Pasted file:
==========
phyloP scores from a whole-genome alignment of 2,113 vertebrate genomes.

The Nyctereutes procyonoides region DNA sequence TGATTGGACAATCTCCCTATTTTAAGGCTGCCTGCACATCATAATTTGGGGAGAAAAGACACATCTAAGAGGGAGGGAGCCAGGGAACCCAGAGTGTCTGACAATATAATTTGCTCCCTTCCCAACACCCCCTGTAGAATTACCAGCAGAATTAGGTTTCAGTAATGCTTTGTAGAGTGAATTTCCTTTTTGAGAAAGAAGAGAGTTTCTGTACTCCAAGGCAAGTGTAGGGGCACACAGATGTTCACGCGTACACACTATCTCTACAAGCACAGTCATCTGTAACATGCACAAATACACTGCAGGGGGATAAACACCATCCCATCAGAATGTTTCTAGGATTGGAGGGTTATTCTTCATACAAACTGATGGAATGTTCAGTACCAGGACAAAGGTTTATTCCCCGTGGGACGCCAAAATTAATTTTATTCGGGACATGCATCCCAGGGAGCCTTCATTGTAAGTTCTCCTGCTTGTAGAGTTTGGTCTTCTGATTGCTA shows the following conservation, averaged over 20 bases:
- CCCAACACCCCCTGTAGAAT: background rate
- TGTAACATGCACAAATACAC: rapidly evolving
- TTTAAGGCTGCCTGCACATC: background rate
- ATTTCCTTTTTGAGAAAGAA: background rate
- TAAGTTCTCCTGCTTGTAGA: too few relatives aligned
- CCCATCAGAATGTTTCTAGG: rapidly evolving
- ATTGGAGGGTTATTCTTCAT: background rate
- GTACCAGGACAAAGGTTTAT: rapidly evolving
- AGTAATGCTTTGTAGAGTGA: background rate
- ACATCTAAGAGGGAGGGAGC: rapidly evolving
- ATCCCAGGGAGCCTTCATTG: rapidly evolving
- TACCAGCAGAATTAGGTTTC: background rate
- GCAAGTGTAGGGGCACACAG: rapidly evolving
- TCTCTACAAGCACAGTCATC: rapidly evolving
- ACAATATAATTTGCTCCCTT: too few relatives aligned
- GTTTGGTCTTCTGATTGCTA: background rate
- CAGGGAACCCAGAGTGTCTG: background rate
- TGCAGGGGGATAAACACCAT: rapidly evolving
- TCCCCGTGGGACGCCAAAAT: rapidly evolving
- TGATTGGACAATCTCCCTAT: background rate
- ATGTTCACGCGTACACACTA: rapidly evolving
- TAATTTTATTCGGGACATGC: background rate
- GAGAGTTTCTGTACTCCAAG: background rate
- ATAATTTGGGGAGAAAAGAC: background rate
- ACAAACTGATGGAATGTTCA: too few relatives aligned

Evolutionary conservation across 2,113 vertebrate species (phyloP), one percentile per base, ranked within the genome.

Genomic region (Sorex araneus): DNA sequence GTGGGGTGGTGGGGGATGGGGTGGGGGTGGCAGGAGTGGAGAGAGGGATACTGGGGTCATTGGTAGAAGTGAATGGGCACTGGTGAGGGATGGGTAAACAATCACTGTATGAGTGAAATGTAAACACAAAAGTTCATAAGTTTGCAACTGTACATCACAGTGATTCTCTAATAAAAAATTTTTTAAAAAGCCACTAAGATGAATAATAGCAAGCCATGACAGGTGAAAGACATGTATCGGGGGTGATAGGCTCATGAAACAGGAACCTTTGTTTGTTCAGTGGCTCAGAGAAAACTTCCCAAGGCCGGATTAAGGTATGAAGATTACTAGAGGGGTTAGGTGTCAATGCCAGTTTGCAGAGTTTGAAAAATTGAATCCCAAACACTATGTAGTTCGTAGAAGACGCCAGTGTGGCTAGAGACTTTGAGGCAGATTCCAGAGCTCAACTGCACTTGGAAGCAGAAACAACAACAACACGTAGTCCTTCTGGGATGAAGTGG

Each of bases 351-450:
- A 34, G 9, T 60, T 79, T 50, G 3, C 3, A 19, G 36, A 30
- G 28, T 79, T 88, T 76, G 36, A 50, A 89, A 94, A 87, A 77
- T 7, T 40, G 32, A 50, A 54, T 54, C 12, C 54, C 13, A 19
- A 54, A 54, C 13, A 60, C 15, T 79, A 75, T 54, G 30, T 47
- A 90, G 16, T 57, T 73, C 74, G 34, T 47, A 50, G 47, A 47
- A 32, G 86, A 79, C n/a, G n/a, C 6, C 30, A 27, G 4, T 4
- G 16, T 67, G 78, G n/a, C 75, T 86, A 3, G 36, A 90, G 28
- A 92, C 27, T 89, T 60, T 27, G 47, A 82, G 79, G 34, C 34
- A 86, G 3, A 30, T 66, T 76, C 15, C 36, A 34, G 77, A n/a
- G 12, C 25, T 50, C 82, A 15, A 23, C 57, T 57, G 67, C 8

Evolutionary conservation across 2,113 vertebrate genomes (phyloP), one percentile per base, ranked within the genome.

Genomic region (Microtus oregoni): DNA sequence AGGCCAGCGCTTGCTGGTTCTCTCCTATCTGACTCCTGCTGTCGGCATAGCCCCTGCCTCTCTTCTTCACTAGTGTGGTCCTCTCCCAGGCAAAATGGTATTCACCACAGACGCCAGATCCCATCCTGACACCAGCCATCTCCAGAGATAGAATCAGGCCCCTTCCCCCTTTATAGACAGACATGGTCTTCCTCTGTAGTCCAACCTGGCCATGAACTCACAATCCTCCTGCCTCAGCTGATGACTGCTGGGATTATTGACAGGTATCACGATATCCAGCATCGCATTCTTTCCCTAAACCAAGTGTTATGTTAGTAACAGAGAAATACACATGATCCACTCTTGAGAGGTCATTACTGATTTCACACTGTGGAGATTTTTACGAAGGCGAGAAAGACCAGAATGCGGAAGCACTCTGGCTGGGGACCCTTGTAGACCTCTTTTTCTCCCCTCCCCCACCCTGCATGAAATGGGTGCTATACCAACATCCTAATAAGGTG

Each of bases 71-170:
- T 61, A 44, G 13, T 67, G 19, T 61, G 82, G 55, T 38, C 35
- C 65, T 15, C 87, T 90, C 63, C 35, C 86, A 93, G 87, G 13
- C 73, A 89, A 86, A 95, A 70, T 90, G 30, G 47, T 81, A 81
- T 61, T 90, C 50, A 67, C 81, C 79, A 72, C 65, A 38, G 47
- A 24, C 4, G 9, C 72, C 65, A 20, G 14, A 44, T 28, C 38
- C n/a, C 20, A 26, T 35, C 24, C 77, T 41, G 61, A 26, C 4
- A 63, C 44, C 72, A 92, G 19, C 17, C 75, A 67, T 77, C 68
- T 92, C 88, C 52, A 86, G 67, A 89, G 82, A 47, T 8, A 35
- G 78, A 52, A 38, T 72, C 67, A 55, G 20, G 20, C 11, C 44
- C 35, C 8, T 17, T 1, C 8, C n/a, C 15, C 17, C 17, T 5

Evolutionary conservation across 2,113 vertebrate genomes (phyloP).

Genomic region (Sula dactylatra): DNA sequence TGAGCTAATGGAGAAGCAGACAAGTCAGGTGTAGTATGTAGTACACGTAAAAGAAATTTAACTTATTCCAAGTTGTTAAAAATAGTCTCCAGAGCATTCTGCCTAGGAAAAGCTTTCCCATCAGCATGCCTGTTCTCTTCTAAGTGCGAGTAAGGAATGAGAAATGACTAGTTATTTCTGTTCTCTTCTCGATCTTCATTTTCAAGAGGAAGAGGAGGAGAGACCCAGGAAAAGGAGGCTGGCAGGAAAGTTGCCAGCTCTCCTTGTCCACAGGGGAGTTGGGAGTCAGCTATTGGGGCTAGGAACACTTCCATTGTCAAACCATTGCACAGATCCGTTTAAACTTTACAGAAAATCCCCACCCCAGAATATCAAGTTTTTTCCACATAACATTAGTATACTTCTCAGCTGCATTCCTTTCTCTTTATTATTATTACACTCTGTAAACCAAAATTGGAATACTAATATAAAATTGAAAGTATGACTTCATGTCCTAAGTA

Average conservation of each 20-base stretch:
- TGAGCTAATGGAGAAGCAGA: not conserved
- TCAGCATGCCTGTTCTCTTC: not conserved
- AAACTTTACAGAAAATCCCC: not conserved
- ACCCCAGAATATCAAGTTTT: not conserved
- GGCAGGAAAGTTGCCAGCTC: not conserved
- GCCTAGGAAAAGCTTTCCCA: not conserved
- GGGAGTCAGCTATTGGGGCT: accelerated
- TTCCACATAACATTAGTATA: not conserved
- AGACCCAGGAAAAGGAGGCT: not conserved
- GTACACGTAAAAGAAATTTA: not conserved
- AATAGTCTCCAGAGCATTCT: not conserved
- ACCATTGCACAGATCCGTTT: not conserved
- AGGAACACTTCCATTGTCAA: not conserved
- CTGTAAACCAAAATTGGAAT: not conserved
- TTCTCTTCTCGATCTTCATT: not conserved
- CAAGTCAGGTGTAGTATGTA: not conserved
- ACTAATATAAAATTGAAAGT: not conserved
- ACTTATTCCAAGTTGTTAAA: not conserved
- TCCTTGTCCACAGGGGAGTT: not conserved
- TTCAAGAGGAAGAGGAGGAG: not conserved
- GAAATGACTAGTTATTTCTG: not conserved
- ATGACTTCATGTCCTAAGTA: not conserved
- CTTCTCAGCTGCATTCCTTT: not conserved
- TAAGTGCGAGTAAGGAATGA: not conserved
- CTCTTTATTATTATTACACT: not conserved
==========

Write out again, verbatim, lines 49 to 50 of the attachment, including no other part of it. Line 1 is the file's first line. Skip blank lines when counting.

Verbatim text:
- C n/a, C 20, A 26, T 35, C 24, C 77, T 41, G 61, A 26, C 4
- A 63, C 44, C 72, A 92, G 19, C 17, C 75, A 67, T 77, C 68